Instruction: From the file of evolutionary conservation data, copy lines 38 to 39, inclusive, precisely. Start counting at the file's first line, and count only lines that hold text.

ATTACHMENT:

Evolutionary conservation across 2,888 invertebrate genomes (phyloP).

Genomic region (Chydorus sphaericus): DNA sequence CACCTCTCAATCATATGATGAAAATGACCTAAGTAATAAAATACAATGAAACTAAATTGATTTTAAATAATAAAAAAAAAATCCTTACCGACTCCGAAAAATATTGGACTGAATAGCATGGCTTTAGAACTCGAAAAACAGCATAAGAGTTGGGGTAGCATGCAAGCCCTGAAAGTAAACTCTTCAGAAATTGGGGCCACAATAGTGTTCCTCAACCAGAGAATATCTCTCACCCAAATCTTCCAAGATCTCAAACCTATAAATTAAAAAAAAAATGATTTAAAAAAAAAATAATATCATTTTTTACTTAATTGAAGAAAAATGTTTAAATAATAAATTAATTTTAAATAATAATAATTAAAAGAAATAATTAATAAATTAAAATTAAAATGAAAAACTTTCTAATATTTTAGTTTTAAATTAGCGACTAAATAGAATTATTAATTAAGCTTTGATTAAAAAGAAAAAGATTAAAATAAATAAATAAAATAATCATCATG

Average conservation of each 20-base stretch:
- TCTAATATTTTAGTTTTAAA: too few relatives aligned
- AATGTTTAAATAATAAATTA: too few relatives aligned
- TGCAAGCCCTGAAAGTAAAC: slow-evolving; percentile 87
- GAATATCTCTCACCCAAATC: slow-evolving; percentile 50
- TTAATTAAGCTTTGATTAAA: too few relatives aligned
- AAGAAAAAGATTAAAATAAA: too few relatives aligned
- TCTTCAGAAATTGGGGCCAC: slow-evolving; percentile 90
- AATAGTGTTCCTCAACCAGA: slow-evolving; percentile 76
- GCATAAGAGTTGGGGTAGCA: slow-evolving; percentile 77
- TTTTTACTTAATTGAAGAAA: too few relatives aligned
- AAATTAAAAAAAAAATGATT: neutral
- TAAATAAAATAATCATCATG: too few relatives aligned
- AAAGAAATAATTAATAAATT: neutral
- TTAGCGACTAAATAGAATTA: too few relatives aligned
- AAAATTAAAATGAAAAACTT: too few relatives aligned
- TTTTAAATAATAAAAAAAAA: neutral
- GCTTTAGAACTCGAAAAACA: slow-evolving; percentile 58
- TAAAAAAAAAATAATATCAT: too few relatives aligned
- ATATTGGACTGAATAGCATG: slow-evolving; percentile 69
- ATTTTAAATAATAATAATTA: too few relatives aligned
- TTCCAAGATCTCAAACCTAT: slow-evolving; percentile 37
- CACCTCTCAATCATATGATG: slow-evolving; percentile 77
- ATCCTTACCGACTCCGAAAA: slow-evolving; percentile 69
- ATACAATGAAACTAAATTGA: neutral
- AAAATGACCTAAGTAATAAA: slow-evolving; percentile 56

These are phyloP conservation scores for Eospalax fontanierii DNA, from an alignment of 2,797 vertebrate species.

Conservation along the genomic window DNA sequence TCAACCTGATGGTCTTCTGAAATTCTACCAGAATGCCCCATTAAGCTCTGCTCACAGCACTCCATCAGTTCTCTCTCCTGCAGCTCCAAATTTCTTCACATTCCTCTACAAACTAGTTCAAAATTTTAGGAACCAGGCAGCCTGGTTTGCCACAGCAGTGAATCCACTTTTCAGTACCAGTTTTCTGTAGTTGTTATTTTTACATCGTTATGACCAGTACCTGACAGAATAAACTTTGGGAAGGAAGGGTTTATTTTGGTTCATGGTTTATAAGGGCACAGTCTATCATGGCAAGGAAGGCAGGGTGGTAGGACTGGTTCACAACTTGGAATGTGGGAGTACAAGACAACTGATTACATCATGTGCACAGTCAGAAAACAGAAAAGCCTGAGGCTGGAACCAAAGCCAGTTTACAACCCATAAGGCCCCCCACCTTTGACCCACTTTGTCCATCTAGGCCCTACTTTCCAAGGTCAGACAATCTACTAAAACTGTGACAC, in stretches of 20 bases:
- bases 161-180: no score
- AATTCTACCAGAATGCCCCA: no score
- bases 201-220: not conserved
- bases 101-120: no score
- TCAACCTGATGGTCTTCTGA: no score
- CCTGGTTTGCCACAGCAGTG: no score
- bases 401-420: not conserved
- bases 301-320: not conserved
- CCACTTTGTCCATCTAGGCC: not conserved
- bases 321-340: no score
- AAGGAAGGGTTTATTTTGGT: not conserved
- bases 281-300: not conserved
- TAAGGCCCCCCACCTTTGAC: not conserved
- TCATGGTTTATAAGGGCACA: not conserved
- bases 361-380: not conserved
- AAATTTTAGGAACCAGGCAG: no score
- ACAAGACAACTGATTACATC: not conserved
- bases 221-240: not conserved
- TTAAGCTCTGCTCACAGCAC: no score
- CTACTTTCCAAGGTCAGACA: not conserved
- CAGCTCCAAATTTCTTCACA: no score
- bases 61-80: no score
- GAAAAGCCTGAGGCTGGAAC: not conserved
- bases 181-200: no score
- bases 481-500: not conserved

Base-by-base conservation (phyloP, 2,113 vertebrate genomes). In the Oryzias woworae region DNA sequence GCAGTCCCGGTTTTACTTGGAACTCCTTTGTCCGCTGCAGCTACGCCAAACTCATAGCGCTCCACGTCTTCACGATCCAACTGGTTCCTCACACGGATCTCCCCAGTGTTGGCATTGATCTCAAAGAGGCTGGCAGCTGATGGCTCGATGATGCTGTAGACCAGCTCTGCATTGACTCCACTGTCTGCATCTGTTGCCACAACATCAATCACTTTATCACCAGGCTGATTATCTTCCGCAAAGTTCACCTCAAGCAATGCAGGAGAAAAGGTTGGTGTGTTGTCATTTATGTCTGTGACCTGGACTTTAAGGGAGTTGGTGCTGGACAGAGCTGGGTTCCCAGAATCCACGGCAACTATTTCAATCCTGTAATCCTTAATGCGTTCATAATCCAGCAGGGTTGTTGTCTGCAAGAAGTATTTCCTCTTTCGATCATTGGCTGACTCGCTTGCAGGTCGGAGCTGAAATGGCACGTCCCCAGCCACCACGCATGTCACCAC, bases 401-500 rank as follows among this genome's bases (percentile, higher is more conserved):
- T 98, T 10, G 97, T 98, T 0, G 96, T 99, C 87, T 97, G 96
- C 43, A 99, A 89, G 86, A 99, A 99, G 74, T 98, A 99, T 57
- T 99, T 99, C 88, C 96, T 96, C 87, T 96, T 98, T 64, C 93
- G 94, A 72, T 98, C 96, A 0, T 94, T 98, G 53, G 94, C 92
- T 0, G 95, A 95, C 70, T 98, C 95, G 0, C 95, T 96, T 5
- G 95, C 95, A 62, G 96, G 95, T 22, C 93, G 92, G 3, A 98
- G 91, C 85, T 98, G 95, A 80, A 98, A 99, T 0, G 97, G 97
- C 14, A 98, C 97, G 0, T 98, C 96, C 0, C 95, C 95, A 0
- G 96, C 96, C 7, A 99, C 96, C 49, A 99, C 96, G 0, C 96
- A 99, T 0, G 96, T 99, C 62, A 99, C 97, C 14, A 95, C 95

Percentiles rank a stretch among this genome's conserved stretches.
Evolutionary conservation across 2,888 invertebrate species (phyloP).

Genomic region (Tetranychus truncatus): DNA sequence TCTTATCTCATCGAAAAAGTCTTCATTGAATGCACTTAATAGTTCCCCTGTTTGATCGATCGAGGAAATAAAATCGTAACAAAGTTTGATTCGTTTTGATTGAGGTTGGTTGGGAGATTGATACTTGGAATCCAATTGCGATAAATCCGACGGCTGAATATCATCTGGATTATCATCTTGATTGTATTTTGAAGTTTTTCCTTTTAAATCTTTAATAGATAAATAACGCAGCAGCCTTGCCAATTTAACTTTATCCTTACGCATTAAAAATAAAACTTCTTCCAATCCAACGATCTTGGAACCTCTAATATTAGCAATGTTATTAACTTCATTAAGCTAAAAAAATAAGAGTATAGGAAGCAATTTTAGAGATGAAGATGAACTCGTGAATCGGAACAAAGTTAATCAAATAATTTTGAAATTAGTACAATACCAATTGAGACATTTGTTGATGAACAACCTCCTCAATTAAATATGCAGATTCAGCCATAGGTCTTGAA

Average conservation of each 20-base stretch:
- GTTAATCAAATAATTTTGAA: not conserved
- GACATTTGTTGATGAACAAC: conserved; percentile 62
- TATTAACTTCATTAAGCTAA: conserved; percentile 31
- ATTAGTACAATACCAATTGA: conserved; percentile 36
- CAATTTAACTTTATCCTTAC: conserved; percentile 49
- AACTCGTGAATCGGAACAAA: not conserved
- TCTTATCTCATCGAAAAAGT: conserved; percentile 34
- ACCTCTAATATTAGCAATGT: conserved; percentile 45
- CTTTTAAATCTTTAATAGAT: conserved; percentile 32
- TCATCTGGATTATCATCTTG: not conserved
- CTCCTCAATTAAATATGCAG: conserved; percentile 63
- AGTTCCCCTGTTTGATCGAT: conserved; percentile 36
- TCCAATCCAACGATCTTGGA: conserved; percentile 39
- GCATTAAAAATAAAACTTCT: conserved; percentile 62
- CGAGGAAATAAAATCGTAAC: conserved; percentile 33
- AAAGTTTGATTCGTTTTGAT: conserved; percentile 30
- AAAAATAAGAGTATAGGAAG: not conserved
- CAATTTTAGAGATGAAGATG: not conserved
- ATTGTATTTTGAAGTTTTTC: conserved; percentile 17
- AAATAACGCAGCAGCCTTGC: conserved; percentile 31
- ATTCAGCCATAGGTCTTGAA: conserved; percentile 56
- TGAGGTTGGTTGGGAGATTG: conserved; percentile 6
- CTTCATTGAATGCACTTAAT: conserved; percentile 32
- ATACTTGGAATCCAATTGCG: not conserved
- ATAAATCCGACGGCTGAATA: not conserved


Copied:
- bases 301-320: not conserved
- CCACTTTGTCCATCTAGGCC: not conserved